I have a little problem. I have been issued with a court injunction. I started a rear extension and I issued a simple 3 metre notice to the adjourning owner, and I commenced work. There was a small party wall which formed a small room on my property and nothing for the neighbour. As we were digging foundations the small party wall was found to have little foundation and when the council inspector came to inspect the first stage of work- he said that I had to pin the wall. As I started this the wall became very weak, and was on the verge of falling down. I informed the council inspector and he then advised me to knock the wall down. At this stage the wall was taken down, however the neighbour was not informed and this was done by instruction of the council inspector. The adjourning owner has now got a court injunction. The current stage of the extension is that all foundations have been completed and is currently on the second stage of the DPC. The claimant wants a proper party wall notice and a surveyor, and has filed for over £6500 damages. I have a solicitor in place but the claimant is still harassing us stating that if we do not appoint a party wall surveyor, that he will appoint one on our behalf. After looking at the party wall act- this can be possible, but can someone force a surveyor on me, if so – who bears the cost? Any information regarding this matter is truly appreciated.
You are probably aware now that having served the original notice you should have waited for either the Adjoining Owner’s consent or for surveyors to be appointed and an award agreed before commencing work.
There is no clear direction in the Act relating to retrospective notices and awards – until recently it was thought that neither were legal. A couple of recent cases have changed that view and it is now thought that work can be approved retrospectively as long as it is capable of being approved i.e. done to a good standard. That being the case the Adjoining Owner would be within their rights to appoint a surveyor. As they have appointed a surveyor you must also appoint a surveyor so that an award can be agreed. Section 10(4) of the Act gives the Adjoining Owner the right to do that on your behalf if you fail to appoint someone for 10 days after they have requested that you do so.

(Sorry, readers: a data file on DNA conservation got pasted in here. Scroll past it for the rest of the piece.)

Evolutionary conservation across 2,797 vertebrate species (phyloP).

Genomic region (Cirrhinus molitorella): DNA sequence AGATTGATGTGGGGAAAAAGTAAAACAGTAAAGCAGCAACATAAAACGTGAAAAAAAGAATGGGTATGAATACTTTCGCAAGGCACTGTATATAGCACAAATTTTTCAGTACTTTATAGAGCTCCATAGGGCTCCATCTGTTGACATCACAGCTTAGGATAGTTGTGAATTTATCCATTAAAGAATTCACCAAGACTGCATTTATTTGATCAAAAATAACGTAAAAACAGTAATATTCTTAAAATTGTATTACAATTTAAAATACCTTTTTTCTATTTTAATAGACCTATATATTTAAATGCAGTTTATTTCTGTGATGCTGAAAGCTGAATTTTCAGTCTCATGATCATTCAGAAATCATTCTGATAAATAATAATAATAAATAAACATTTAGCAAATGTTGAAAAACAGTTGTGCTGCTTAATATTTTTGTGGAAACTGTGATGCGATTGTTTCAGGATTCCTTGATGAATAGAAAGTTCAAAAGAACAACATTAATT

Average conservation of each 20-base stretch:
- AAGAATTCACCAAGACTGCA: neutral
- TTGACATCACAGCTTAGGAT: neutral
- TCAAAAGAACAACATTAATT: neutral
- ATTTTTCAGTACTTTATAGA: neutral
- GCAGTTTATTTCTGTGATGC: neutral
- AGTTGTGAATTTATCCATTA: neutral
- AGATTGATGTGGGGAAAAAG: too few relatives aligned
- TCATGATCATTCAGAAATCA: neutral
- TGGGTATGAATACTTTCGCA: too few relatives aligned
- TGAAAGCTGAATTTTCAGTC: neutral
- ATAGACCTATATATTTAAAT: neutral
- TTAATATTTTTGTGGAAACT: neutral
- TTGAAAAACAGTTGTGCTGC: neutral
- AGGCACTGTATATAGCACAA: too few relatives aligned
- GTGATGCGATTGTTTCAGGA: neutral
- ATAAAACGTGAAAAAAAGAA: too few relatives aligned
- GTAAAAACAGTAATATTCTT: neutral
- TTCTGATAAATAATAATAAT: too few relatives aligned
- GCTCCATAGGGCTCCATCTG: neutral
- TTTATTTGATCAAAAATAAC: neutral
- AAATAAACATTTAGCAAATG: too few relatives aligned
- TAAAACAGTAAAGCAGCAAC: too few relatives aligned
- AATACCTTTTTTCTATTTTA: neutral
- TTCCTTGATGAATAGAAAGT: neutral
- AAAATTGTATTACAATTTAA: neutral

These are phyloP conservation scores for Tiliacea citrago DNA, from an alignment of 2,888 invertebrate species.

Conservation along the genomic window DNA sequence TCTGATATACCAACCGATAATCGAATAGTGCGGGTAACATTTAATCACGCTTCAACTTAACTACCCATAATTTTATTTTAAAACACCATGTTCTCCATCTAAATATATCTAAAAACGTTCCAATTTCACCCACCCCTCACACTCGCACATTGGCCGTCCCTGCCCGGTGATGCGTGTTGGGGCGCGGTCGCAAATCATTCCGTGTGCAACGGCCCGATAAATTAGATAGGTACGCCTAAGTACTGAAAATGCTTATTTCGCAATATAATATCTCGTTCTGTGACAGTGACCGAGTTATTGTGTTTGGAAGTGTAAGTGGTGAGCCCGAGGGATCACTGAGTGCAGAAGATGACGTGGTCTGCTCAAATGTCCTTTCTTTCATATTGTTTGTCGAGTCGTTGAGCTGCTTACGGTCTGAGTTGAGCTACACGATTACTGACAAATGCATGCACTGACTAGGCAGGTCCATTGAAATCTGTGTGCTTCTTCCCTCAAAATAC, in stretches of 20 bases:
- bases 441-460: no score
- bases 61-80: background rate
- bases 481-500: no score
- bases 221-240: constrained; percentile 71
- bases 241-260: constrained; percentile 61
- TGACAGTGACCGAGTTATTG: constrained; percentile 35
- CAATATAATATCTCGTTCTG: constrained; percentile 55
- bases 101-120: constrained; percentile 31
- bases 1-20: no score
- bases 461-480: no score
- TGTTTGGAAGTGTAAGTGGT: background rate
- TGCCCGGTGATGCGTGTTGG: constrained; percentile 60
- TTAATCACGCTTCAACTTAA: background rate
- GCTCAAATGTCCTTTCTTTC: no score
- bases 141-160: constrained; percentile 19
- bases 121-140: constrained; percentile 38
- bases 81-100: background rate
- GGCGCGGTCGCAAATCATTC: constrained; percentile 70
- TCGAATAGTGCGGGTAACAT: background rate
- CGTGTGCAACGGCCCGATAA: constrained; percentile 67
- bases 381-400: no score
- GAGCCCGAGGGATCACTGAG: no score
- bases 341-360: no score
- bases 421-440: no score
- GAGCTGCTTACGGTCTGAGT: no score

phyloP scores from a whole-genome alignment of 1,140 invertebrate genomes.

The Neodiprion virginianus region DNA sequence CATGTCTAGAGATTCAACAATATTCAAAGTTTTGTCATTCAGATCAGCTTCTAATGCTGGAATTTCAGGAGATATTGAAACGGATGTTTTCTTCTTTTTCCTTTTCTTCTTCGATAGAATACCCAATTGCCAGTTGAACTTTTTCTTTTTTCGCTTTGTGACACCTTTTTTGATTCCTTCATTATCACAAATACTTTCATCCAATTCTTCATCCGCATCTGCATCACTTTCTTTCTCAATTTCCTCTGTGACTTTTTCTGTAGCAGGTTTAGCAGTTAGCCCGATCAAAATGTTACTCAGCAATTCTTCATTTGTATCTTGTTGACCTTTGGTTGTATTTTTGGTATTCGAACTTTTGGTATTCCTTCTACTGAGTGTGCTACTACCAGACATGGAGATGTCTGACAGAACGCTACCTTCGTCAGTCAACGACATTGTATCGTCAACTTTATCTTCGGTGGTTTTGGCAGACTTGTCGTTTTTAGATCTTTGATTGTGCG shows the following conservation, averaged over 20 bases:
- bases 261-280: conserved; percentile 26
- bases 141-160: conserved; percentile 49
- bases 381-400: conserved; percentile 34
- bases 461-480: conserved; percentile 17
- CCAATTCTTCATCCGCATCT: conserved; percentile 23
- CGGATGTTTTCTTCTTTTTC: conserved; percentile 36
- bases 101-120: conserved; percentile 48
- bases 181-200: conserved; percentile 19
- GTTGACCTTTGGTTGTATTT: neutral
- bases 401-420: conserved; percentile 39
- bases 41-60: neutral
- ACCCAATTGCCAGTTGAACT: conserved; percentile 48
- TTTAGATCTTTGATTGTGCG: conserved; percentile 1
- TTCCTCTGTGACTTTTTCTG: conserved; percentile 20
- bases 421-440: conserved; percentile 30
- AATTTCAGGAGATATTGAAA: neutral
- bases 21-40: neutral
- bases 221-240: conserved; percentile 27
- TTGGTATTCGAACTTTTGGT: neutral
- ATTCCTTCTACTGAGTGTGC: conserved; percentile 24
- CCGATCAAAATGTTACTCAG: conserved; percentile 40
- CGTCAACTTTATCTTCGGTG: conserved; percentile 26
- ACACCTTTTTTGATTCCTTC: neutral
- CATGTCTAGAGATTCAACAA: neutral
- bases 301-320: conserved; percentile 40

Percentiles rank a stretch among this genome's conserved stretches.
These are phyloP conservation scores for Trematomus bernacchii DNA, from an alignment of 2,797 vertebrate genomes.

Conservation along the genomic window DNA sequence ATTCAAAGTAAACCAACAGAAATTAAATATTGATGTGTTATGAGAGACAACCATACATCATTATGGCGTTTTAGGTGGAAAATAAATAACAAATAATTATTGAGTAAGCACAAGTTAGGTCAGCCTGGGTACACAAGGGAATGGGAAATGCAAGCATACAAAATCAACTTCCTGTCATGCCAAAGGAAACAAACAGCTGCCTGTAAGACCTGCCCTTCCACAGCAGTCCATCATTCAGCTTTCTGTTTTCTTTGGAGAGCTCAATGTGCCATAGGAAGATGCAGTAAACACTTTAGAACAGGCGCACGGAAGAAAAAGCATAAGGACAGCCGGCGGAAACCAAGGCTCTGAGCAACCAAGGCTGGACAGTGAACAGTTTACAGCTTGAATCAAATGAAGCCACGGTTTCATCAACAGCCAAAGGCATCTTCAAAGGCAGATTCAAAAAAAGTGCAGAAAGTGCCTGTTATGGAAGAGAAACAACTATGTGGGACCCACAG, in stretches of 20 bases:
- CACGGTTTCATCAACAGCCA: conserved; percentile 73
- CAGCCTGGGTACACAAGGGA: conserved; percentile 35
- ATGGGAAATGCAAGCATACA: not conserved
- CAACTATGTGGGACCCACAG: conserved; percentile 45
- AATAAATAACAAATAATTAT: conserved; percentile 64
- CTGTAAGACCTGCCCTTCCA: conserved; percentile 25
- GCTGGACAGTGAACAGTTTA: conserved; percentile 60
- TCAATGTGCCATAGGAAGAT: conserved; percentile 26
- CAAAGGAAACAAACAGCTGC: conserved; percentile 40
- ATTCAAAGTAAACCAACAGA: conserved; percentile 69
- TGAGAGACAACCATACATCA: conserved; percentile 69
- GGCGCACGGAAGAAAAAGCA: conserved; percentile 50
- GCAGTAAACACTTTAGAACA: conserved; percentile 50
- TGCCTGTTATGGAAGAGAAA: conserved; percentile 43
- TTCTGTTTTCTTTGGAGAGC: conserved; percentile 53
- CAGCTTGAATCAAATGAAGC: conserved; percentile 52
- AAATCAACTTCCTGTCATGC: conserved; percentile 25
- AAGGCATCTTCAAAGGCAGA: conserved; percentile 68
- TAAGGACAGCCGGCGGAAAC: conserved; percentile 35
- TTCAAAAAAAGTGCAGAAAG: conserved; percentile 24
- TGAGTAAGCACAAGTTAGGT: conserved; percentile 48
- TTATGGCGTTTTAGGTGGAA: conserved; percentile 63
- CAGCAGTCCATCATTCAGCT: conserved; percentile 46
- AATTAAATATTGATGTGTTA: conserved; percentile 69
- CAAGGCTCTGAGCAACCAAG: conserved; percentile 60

Who pays the surveyors fees is settled in accordance with section 10 of the Act i.e. by the surveyors, although in all normal circumstances it will be the Building Owner.
Thanks for the quick reply. At the moment the work is stopped and I will not continue the work in the near future. Do I still have appoint a suveryour? Or when I resume. Also is it true as I’ve been advised once before that if something is made (also to good standard) that i can’t give notice to for that after? (loft conversion). My concern is also that when the adjorning owner made his lost extension, no sufficent notices were given to me either.
Yes, you would have to appoint a surveyor to authorise the notifiable work which has already been undertaken. If any work that affects the Adjoining Owner has been commenced then it must be completed – they should not be left in a compromised position. Also, any damage that has been caused should be made good.
Following the logic of recent case law completed work could be authorised by surveyors although the Building Owner would have to take the initiative as there would be no way of you forcing them to do that. It is different when the work is ongoing as the Adjoining Owner has the option of obtaining an injunction and forcing the matter – as you have found out.
my dispute with my neighbour is very long and involves many factors such as harresment I have recieved from him etc.
I have another question. I have reason to believe that The suveryour the claimant is using is his personal friend and the his fees are out of the roof. He has sent me a bill saying all the work he has done to his client property and he has not set foot on my property. Can you use a friend as a suveryour? And can he charge me all these fees.
There is nothing that prohibits a Building Owner from using a friend as their appointed surveyor.
If his fees relate to party wall work they should be agreed by your surveyor when he is appointed – if the 2 surveyors cannot agree what a ‘reasonable fee’ in then the matter is referred to the selected Third Surveyor to make an award.